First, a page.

Intratumoral and peritumoral lymphatic characteristics in gastric cancer
The D2-40-positive lymphatic vessels had irregular morphology and thin-walled lumen. Lymphatic vessels in gastric tissues were mostly located in the layer of submucosa (Figure 1). The lymphatic vessels (D2-40-position) and blood vessels (CD34-position) were clearly distinguished by further double staining (Figure 2). Intratumoral lymphatic vessels usually were collapsed, small and irregular (Figure 3), but some noncollapsed lymphatics showed open lumen, and occasionally contained invading tumor cells clusters (Figure 4). The peritumoral lymphatic vessels in the superficial and deep part of submucosa were all enlarged with the lymphatic cavities dilated (Figure 5, Figure 6). The lymphatic vessel invasion was observed in 38 cases. No significant correlation was found between the numbers of LVD in tumor center and in control tissues (8.02 ± 2.28 vs 8.13 ± 1.04, P > 0.05). However, the numbers of P-LVD (12.15 ± 3.75) were significantly higher than that in control tissues and tumor center (P < 0.05). No statistical differences was found between the two methods of detecting lymphatics (single staining for D2-40 and double staining for D2-40/CD34) (I-LVD, 8.02 ± 2.28 vs 7.80 ± 2.33; P-LVD, 12.15 ± 3.75 vs 12.42 ± 3.67, P > 0.05).
Correlations of I-LVD and P-LVD with clinicopathologic parameters and VEGFs expressions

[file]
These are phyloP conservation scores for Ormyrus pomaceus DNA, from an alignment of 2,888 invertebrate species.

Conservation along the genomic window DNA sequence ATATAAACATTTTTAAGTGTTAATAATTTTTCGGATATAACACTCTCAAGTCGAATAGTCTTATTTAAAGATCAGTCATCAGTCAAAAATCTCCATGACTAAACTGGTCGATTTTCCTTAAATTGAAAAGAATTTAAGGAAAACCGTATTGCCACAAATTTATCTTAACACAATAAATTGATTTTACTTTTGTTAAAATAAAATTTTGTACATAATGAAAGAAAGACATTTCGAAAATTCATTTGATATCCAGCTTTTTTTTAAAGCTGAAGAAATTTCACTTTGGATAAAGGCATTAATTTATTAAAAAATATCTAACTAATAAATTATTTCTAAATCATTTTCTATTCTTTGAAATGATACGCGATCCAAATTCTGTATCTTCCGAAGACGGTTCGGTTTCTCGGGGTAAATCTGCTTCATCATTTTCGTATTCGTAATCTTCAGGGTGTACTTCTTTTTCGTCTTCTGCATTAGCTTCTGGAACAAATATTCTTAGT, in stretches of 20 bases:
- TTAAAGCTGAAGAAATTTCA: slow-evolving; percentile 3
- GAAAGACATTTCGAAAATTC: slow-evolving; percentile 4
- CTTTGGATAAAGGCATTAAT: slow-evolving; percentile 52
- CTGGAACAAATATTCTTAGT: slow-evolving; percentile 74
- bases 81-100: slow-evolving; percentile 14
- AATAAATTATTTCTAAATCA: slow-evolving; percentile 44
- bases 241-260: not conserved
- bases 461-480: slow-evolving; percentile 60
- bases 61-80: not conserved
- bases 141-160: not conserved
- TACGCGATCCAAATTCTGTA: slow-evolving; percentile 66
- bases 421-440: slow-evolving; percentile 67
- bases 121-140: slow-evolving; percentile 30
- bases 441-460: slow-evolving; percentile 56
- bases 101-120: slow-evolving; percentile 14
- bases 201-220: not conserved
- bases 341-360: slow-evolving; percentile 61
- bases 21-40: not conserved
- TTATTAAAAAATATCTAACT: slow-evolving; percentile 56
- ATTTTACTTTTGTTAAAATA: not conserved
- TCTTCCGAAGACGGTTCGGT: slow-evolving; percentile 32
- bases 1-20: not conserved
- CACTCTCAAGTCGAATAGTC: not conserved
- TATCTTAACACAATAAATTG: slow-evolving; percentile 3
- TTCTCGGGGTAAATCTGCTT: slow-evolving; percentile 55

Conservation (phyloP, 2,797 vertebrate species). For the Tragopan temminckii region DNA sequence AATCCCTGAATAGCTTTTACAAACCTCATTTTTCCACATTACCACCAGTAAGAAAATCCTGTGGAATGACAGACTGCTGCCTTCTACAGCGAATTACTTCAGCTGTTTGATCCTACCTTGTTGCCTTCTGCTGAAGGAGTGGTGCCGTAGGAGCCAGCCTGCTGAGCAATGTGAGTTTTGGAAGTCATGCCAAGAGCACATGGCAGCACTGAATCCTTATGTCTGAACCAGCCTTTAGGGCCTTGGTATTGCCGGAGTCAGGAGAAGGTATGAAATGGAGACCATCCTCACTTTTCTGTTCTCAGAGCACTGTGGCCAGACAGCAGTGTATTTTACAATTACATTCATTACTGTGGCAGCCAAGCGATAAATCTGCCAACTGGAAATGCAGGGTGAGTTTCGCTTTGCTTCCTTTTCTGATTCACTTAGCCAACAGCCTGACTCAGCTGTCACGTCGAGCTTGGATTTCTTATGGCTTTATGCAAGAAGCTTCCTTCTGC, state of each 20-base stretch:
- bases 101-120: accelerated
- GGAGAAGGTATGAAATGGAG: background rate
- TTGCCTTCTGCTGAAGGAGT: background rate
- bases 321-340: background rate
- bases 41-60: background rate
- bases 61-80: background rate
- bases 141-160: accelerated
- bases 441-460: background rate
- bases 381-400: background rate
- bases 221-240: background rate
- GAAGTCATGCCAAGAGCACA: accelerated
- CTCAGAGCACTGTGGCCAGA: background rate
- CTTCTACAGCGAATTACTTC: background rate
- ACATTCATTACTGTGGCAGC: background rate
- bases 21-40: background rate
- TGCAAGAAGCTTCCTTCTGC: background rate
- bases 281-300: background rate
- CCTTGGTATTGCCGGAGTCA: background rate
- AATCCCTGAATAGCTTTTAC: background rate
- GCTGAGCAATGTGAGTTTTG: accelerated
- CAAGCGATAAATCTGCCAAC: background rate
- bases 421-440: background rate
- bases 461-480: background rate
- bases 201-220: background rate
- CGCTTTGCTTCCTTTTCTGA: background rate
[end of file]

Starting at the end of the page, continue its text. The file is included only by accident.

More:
The correlations of I-LVD and P-LVD with clinicopathologic parameters were shown in Table 1. Increased I-LVD was significantly associated with smaller tumor size (P < 0.001). No correlations was found between I-LVD and VEGFs expressions, while P-LVD was significantly correlated with larger tumor size (P < 0.001), depth of invasion (P = 0.026), lymph node metastasis (P < 0.001), LVI (P < 0.001), venous invasion (VI) (P < 0.001), TNM stage (P < 0.001), VEGF-C (P = 0.003) and VEGF-D expression (P = 0.005).
Expression of the three VEGFs showed a positive cytoplasmic staining in gastric cancer cells. High expression level of VEGF-A (Figure 7), VEGF-C (Figure 8) and VEGF-D (Figure 9) were observed in 64.2% (79/123), 65.9% (81/123) and 41.5% (51/123) of specimens, respectively. Neither I-LVD nor P-LVD was found significantly associated with VEGF-A expression (P > 0.05).
Proliferative activities in intra- and peritumoral lymphatics
Proliferative lymphatic vessels were found in the tumor periphery, (Figure 10). The rate of Ki-67-positive lymphatic vessel nuclei in the tumor periphery was (0.81 ± 0.13)%. No proliferative lymphatic vessel was found in the tumor center (Figure 11). Lymphatics invasion could be observed in the peritumoral tissues (Figure 12).